The multitude of requests complicates the preparation of the City of Greater Sudbury’s budget


City of Greater Sudbury elected officials have asked the municipal administration to produce a budget proposal that does not exceed a three percent increase in tax levies

Keeping tax increases as low as Greater Sudbury City Council wants for 2022, according to a report by Municipal Budgets Coordinator Liisa Lenz.

In June, the city’s finance and administration committee demanded that city staff prepare a draft budget that included a tax increase of no more than three percent.

The budget proposal is currently at 3.4%, Lenz notes in a report included in the agenda for the October 19 finance and administration committee meeting.

“Staff will cut the net budget by approximately $ 1.1 million to meet the guideline before it is released in November,” she wrote. “There are significant budgetary pressures such as increased wages and benefits, energy costs, insurance and contractual obligations as well as approved changes to social services.”

In June, the city administration forecast a required six percent tax increase, which assumes a one percent assessment growth in order to maintain the status quo of services.

Since then, several changes have taken place that will help inform budget preparations, Lenz wrote, including:

  • Overall wages and benefits, excluding police, are expected to increase by $ 7 million, which equates to a tax increase of 2.3%.
  • Increases in the cost of materials and contractual obligations are set to increase winter control costs by $ 670,000, or a tax increase of 0.2 percent.
  • The increase in the cost of fuel, natural gas and electricity will result in an additional cost of $ 760,000, or a tax increase of 0.3%.
  • A tight insurance market, increasing litigation, climate change and other factors increasing claims have resulted in increased insurance costs for municipalities in Ontario, with Greater Sudbury having to pay 1.3 million more dollars, or 0.4% tax increase.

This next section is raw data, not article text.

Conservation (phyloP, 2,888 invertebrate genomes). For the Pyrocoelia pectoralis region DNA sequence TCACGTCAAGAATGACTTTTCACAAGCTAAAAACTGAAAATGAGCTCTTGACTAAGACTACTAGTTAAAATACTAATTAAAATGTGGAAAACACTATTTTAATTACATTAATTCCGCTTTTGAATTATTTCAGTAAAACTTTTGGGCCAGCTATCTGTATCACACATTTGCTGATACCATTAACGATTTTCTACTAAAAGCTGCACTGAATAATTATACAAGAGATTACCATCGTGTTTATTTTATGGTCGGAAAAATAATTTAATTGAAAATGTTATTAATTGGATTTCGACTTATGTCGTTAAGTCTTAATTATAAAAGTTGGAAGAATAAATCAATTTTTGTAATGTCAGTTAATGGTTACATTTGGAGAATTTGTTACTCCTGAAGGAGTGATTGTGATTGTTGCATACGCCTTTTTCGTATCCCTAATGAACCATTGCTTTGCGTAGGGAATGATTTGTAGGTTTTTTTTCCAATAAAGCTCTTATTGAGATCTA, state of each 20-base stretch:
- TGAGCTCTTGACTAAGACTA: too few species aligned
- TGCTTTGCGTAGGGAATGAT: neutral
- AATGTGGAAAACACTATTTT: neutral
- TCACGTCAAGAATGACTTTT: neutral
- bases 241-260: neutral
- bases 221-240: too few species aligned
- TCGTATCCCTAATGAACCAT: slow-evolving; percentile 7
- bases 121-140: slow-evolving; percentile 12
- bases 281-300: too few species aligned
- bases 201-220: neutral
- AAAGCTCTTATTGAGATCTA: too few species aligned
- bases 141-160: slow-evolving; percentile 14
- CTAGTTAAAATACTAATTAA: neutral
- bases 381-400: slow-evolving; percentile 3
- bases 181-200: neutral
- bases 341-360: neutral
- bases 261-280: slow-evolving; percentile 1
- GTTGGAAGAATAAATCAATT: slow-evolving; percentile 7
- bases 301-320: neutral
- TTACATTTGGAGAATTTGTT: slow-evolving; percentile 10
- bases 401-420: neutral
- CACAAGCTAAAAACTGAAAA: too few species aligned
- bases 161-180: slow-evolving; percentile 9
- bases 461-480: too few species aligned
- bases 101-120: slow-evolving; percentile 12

• Although the city has received a preliminary budget from the Greater Sudbury Police Department, they are still awaiting confirmation from other service partners, including Public Health Sudbury & Districts and Conservation Sudbury. The city anticipates an increase in demand of $ 3 million, or a tax increase of 1%.
  • On June 29, city council approved funding of $ 1.1 million through a grant to Public Health Sudbury & Districts to operate a monitored consumption site until the upper levels of government escalate. This would equate to a 0.4 percent tax increase.

According to the City’s water and sewer services financial plan, a 4.8% rate increase is expected in 2022, which will translate into approximately $ 2.2 million in additional allocations for water projects. ‘fixed assets.

City officials are also preparing to discuss several business issues for the 2022 budget, including case valued at $ 7.17 million in 2022 budget impacts presented at the October 5 finance and administration committee meeting which, if fully approved, would result in an additional tax increase of 2.4 percent.

Other business cases, including those requested too late to arrive in time for the October 5 meeting and those pushed back after October 13 municipal council meeting completed halfway on the evening’s agenda, should also be debated.

Ward 8 Council. Al Sizer has previously indicated that he is unlikely to support many business cases, as positive as he has said, due to lingering concerns about the growing debt and reserves that lag behind comparable Ontario municipalities.

The city’s finance and administration committee is expected to discuss Lenz’s report on Tuesday, which will be followed by the city administration’s tabling of its draft budget on November 2.

The city council will confirm its intentions during three days of budget meetings from November 29 to December 1, and the city’s operating and investment budget is expected to be approved on December 14.

The city’s 2022 property tax policy is expected to be released in May.

Tyler Clarke covers City Hall and Political Affairs for


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